Dr. Anthony Fauci, the nation's top infectious disease expert and a frequent Trump target, wrote in a JAMA editorial that people should wear masks while talking. “Respiratory droplets are produced not only by coughing and sneezing, but also when speaking and simply breathing," he wrote. "Therefore, the commonly observed practice of individuals removing their mask when speaking is not advisable.”
In Europe, which has been hit by a second wave of coronavirus cases, France registered a record 52,010 new infections over the past 24 hours and Spain declared a new state of emergency to try and curb its spiking Covid-19 numbers.
Colombia exceeded 1 million confirmed coronavirus cases over the weekend, becoming the latest Latin American country to report that number in less than a week. Argentina reached that grim marker earlier. Brazil ranks third after the U.S. and India with 5.4 million cases.
Stocks fell sharply on Wall Street as hopes for a fresh round of fiscal aid to help the millions of Americans left jobless by the pandemic fizzled.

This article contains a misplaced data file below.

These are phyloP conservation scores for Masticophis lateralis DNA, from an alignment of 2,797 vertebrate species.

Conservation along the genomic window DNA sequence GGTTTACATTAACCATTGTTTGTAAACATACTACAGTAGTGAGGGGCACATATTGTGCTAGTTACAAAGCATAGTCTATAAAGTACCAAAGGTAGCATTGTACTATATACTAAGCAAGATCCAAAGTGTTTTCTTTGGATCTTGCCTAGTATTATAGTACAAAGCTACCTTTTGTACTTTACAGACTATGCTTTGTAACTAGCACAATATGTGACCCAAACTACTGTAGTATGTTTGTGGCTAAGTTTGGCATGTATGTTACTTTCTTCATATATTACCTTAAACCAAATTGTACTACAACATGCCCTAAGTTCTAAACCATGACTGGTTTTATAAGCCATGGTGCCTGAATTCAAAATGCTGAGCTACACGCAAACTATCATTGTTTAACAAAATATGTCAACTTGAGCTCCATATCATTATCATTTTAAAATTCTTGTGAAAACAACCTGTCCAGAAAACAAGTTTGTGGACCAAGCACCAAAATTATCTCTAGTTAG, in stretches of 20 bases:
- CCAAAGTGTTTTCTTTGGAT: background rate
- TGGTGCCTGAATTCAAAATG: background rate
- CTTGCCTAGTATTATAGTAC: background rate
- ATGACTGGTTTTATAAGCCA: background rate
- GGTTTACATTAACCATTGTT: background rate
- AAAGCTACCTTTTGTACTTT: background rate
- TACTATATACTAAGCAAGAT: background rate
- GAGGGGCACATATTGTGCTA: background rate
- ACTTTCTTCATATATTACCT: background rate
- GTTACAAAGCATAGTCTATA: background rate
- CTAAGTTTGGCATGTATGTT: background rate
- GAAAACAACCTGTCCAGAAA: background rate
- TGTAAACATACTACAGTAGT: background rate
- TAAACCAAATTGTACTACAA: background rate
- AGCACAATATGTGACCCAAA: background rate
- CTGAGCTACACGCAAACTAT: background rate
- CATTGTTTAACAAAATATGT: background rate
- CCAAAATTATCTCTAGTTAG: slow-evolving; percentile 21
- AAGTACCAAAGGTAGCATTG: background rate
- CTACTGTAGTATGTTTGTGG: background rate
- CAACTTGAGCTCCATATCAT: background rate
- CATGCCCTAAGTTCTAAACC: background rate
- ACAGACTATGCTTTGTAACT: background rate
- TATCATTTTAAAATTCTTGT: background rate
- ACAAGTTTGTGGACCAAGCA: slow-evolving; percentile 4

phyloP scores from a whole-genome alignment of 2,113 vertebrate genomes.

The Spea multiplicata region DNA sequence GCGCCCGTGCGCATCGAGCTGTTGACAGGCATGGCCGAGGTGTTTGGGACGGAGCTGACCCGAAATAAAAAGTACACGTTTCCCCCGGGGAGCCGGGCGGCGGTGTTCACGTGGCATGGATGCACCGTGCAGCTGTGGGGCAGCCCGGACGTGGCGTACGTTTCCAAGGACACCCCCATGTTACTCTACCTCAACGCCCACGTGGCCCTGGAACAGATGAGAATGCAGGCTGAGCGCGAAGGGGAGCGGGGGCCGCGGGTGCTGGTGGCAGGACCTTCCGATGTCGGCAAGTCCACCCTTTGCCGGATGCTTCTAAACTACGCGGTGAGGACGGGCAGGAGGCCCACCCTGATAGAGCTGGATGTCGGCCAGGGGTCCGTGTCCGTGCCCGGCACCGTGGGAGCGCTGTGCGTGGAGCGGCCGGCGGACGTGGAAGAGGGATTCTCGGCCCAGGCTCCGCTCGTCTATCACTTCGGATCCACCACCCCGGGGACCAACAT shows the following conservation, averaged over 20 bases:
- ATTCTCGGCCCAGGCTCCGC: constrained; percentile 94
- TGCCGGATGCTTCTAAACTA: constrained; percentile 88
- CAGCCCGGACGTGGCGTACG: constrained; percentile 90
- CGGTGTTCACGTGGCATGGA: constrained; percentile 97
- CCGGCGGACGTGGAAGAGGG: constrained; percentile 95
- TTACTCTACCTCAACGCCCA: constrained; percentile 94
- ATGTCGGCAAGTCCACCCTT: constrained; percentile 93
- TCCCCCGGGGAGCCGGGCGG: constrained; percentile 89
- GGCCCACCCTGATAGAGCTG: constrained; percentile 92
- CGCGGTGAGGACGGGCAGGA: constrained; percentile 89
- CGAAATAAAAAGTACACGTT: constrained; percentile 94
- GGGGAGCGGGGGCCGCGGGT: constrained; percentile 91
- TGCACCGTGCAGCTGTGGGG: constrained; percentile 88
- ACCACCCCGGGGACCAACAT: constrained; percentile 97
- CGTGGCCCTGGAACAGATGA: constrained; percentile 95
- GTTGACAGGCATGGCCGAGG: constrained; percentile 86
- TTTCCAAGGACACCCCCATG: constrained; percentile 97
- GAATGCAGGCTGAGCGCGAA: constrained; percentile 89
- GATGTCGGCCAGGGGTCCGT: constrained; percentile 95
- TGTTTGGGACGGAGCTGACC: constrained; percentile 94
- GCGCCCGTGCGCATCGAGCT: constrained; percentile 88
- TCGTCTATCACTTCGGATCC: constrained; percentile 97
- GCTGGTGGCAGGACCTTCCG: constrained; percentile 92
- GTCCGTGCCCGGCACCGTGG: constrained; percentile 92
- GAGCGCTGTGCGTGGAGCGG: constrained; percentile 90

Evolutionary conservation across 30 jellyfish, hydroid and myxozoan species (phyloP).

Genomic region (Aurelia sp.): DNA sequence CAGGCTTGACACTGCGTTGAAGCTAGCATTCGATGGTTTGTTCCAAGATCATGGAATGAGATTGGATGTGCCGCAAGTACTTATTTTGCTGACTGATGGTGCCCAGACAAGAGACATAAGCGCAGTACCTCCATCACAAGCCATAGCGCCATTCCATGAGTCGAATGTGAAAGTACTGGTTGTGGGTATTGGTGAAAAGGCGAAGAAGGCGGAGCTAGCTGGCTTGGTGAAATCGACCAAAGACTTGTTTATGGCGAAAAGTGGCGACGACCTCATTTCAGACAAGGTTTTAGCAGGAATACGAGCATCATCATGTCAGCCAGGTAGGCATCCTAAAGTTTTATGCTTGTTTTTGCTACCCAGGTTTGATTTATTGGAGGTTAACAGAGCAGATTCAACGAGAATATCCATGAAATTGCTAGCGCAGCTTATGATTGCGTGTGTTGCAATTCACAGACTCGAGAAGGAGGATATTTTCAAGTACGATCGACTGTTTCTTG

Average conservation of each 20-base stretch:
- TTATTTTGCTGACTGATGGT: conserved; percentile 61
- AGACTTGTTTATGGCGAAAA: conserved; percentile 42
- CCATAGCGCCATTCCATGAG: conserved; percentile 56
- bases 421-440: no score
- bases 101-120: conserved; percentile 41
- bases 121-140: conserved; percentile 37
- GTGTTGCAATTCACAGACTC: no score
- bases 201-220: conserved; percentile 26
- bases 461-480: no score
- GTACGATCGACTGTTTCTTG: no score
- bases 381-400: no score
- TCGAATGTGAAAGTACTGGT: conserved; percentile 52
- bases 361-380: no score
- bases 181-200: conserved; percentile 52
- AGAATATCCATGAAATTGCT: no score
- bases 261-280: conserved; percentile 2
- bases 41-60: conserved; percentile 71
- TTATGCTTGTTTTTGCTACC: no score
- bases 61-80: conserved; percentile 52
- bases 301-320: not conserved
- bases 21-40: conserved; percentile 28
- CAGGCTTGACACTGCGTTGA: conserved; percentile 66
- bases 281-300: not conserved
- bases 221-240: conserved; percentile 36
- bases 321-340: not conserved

Since the start of the pandemic, nearly 190,000 health care workers have come down with a case of Covid-19 and 767 have died, a new report from the federal Centers for Disease Control and Prevention states.
In a flurry of early morning tweets, Trump insisted falsely again Monday that more testing is the reason for the dramatic rise of new cases.
He also pushed back against White House chief of staff Mark Meadows' admission Sunday that the Trump administration won't be able to "control the pandemic."
And, as he has done since the first U.S. cases were reported in February, Trump continued to contradict public health experts and insisted once more the crisis would soon end.
“We’re doing a great job, we are absolutely rounding the corner,” Trump said enroute to a campaign stop in Pennsylvania.
White House Deputy Press Secretary Brian Morgenstern elaborated on that point in a Fox News interview.
“People are not dying of this disease nearly at the rate that they were," Morgenstern said. "We know how to isolate the vulnerable. We know how to treat people, often times on an outpatient basis. And so the risks just aren't what they used to be.”